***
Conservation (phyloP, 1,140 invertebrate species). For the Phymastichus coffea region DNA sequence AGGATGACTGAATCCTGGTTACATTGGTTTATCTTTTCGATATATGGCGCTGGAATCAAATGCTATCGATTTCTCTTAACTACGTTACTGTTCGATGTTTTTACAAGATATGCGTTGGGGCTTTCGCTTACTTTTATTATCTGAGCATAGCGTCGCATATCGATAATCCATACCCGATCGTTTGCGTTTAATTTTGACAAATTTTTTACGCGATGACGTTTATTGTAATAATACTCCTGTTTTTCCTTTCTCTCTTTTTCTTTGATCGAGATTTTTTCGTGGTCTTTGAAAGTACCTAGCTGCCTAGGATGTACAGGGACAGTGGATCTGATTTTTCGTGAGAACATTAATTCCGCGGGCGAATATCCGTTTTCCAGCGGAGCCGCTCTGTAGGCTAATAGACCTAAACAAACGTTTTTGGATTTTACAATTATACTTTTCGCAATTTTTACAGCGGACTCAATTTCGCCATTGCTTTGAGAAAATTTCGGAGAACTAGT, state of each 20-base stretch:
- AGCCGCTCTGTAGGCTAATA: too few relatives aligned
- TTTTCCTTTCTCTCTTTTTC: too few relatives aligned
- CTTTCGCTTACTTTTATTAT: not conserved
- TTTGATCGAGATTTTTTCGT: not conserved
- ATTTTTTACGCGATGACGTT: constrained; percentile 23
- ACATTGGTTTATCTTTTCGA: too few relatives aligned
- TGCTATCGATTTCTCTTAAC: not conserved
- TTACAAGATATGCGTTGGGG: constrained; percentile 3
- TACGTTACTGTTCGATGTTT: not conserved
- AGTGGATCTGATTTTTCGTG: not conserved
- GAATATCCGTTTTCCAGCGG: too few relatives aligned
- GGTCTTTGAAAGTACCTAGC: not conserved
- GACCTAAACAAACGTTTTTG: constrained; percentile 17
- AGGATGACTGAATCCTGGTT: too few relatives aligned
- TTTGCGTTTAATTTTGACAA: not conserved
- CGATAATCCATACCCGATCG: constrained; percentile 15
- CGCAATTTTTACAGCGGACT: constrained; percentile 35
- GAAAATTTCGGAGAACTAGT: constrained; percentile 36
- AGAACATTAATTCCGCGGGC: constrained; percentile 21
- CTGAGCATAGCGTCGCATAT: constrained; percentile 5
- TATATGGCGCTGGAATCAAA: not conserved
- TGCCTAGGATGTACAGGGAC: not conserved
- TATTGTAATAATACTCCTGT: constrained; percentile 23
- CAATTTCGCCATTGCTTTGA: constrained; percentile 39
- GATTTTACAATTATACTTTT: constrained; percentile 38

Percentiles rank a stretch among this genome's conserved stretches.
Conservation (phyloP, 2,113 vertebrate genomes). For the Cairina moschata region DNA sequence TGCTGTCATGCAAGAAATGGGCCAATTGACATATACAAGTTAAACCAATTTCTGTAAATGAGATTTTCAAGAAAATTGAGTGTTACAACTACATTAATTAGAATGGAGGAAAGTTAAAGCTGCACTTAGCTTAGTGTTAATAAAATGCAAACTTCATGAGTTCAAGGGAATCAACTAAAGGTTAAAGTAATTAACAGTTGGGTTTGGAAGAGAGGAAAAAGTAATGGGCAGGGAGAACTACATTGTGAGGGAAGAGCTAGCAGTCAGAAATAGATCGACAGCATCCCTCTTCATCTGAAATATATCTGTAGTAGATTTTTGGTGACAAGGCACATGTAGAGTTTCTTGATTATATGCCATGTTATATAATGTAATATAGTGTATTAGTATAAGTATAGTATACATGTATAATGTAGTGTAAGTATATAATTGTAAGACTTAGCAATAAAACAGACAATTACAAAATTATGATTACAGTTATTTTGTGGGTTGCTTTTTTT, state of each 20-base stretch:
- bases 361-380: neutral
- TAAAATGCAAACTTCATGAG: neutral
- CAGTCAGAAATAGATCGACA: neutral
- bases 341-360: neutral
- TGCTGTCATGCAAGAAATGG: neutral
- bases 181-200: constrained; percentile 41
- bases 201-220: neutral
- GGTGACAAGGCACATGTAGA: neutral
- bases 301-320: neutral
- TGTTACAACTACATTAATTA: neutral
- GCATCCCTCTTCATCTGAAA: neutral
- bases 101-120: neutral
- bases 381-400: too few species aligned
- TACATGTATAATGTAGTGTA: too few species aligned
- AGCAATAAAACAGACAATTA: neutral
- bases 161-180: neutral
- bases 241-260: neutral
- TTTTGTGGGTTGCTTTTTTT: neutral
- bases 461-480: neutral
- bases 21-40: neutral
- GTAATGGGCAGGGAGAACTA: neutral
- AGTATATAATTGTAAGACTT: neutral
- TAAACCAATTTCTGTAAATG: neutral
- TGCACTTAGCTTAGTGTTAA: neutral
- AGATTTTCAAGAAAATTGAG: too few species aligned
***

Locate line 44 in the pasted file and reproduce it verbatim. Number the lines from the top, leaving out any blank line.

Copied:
- bases 161-180: neutral